<Connection SubType="EDB" autoCommit="" type="Jdbc">

    <Path>EDB</Path>

    <Name>enterprisedb@localhost:5444 (enterprisedb)</Name>

    <Host>localhost</Host>

    <Port>5444</Port>

    <User>enterprisedb</User>

    <SavePassword>true</SavePassword>

    <Password>1ybsDyeisRARCaWAsPLdiw==</Password>

    <RestoreWork>true</RestoreWork>

    <LastConnectionDate>2018-12-20T06:43:50</LastConnectionDate>

    <Color>#8000FF</Color>

    <Database>edb</Database>

    <Schema>public</Schema>

    <Options>

      <UUID>dbb28330-0029-4a31-883b-695dd0c227c1</UUID>

      <Origin>toadedge</Origin>

      <AutoLogon>false</AutoLogon>

      <RestoreState>true</RestoreState>

      <Performance>1</Performance>

      <DriverPath>C:\Program Files\Quest Software\Toad Edge\lib\drivers\edb-jdbc.jar</DriverPath>

      <PerformanceOptions>

        <PerformanceOption>

          <Key>TYPES</Key>

          <Value>false</Value>

        </PerformanceOption>

        <PerformanceOption>

          <Key>TRIGGERS</Key>

          <Value>false</Value>

        </PerformanceOption>

        <PerformanceOption>

          <Key>FOREIGN_TABLES</Key>

          <Value>false</Value>

        </PerformanceOption>

        <PerformanceOption>

          <Key>TABLE_COLUMNS</Key>

          <Value>false</Value>

        </PerformanceOption>

        <PerformanceOption>

          <Key>PACKAGES</Key>

          <Value>false</Value>

        </PerformanceOption>

        <PerformanceOption>

          <Key>PROCEDURES</Key>

          <Value>false</Value>

        </PerformanceOption>

        <PerformanceOption>

          <Key>INDEXES</Key>

          <Value>false</Value>

        </PerformanceOption>

        <PerformanceOption>

          <Key>MATERIALIZED_VIEW_RULES</Key>

          <Value>false</Value>

        </PerformanceOption>

        <PerformanceOption>

          <Key>AGGREGATES</Key>

          <Value>false</Value>

        </PerformanceOption>

        <PerformanceOption>

          <Key>VIEW_COLUMNS</Key>

          <Value>false</Value>

        </PerformanceOption>

        <PerformanceOption>

          <Key>TABLE_CONSTRAINTS</Key>

          <Value>false</Value>

        </PerformanceOption>

        <PerformanceOption>

          <Key>TABLE_INDEXES</Key>

          <Value>false</Value>

        </PerformanceOption>

        <PerformanceOption>

          <Key>CONSTRAINTS</Key>

          <Value>false</Value>

        </PerformanceOption>

        <PerformanceOption>

          <Key>DOMAINS</Key>

          <Value>false</Value>

        </PerformanceOption>

        <PerformanceOption>

          <Key>MATERIALIZED_VIEW_COLUMNS</Key>

          <Value>false</Value>

        </PerformanceOption>

        <PerformanceOption>

          <Key>SYNONYMS</Key>

          <Value>false</Value>

        </PerformanceOption>

        <PerformanceOption>

          <Key>TABLE_TRIGGERS</Key>

          <Value>false</Value>

        </PerformanceOption>

        <PerformanceOption>

          <Key>TRIGGER_FUNCTIONS</Key>

          <Value>false</Value>

        </PerformanceOption>

        <PerformanceOption>

          <Key>VIEW_RULES</Key>

          <Value>false</Value>

        </PerformanceOption>

        <PerformanceOption>

          <Key>FUNCTIONS</Key>

          <Value>false</Value>

        </PerformanceOption>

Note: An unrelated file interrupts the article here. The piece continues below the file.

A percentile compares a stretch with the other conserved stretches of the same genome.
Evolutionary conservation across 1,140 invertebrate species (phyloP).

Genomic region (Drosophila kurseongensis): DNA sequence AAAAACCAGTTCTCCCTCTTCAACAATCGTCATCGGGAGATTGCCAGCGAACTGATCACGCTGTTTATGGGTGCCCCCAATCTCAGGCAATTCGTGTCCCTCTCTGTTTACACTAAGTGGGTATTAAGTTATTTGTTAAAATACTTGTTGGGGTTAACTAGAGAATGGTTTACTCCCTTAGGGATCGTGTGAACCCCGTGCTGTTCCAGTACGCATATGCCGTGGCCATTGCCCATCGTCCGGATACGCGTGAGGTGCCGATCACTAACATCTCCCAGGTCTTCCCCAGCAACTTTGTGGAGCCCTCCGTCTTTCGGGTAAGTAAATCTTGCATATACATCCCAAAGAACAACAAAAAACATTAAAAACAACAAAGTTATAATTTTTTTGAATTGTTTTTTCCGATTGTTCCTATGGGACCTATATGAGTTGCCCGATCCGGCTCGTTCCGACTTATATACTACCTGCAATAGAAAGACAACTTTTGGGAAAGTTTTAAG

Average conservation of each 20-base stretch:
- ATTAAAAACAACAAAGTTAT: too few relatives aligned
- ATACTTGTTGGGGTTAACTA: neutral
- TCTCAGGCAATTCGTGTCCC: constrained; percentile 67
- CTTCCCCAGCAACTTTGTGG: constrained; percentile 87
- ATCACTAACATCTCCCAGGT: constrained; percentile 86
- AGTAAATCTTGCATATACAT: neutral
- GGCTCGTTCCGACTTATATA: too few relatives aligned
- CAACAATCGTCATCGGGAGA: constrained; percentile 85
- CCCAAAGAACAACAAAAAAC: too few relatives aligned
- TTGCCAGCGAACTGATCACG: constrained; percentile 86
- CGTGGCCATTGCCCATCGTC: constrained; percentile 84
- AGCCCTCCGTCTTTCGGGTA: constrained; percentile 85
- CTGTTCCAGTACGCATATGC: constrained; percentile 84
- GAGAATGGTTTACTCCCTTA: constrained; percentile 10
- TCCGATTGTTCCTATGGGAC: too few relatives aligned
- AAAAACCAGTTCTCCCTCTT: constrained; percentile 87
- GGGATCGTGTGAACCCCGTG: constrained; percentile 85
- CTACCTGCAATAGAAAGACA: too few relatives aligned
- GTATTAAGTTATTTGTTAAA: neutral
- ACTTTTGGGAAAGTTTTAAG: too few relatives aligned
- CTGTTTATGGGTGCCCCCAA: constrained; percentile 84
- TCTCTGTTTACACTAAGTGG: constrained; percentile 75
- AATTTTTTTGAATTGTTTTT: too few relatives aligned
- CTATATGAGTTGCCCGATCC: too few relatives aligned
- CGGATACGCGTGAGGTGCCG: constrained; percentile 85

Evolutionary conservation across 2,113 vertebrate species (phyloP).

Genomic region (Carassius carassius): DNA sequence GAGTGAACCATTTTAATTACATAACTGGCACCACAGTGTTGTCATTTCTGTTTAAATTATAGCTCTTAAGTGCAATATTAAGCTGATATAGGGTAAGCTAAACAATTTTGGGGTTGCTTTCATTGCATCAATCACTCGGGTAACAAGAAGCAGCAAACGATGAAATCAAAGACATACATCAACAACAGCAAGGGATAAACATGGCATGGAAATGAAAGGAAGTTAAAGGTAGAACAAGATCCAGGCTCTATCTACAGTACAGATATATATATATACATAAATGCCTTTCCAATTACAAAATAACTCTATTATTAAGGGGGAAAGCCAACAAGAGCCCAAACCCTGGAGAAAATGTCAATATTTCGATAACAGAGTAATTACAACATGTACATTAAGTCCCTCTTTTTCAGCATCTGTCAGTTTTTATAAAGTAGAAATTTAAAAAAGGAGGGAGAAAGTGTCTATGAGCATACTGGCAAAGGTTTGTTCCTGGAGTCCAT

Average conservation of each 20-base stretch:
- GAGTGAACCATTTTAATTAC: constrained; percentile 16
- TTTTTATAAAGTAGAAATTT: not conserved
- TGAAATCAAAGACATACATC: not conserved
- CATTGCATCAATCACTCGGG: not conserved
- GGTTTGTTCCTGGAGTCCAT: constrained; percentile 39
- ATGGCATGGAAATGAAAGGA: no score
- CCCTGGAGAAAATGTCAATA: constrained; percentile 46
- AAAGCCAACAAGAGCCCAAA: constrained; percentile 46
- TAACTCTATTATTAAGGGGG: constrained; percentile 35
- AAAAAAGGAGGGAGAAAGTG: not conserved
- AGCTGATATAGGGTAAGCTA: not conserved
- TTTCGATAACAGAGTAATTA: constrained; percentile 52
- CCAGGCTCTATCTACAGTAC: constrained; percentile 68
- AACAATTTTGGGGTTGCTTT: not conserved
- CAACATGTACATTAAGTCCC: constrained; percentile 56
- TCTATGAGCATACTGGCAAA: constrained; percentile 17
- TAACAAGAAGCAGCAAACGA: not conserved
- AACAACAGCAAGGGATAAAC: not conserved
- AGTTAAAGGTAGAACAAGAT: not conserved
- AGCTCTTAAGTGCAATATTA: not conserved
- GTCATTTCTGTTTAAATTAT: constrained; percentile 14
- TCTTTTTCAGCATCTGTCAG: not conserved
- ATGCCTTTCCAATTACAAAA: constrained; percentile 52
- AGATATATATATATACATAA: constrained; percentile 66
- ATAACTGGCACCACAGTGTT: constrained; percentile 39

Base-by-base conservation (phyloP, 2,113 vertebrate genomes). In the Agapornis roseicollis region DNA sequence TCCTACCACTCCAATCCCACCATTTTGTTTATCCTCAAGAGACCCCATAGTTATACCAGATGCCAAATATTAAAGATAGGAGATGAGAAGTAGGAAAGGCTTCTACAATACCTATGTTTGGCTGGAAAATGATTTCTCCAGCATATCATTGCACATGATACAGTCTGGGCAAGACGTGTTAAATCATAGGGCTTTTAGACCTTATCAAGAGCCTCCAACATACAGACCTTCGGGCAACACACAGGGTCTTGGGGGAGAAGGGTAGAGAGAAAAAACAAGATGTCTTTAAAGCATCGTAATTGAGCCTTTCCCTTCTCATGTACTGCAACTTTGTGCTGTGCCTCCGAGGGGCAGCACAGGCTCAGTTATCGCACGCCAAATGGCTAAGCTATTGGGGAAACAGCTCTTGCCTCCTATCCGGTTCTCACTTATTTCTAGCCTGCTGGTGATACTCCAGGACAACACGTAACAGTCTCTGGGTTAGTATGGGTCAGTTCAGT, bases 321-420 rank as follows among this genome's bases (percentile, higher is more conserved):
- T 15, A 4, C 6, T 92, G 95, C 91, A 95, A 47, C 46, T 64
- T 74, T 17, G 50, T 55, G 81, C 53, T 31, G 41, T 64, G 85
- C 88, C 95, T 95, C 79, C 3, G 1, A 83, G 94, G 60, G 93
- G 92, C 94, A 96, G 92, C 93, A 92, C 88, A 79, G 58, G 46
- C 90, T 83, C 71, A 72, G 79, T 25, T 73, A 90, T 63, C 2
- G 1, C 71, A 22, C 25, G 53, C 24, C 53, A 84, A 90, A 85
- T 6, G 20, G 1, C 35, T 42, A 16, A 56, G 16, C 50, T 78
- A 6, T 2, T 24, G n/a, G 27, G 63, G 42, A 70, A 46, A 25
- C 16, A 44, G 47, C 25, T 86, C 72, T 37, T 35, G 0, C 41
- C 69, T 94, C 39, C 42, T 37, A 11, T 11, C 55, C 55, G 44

<PerformanceOption>

          <Key>TABLE_RULES</Key>

          <Value>false</Value>

        </PerformanceOption>

        <PerformanceOption>

          <Key>MATERIALIZED_VIEWS</Key>

          <Value>false</Value>

        </PerformanceOption>

        <PerformanceOption>

          <Key>MATERIALIZED_VIEW_INDEXES</Key>

          <Value>false</Value>

        </PerformanceOption>

        <PerformanceOption>

          <Key>TABLES</Key>

          <Value>false</Value>

        </PerformanceOption>

        <PerformanceOption>

          <Key>COLLATIONS</Key>

          <Value>false</Value>

        </PerformanceOption>

        <PerformanceOption>

          <Key>SEQUENCES</Key>

          <Value>false</Value>

        </PerformanceOption>

        <PerformanceOption>

          <Key>VIEWS</Key>

          <Value>false</Value>

        </PerformanceOption>

        <PerformanceOption>

          <Key>VIEW_TRIGGERS</Key>

          <Value>false</Value>

        </PerformanceOption>

      </PerformanceOptions>

      <SSH>

        <Enable>false</Enable>

      </SSH>

      <SSL>

        <Enable>false</Enable>

      </SSL>

    </Options>

  </Connection>

</Connections>

You can now use your Windows Task Scheduler to execute your newly created batch file. Remember that the Windows client needs connectivity to the database in question when the script is scheduled to fire off. Here is a great link on how to use the Windows Task Scheduler: https://www.e-education.psu.edu/geog485/node/143.

The output will be a snapshot in JSON format and look like the following (note that only a portion of the JSON file is shown since it is quite large):

Figure 8. The snapshot output in JSON format

Figure 8. The snapshot output in JSON format

While this operation is very useful, it is quite simple to set up. Once you have success with this, you may want to extrapolate upon this example to schedule more complex operations.

I hope you found this helpful. Happy automation!

Tags: Toad Edge

Jeff Surretsky

Written by Jeff Surretsky

Jeffrey Surretsky has been working at Quest since 2000 as a Sales Engineer focusing on a wide variety of solutions including Foglight, SharePlex and the TOAD Family of Products. Before working at Quest, he was a DBA for various organizations spanning a diverse range of industries. With over 30 years of experience in Information Technology, Jeffrey has a Bachelor’s Degree in Computer Science and an MBA in Management of Information Systems.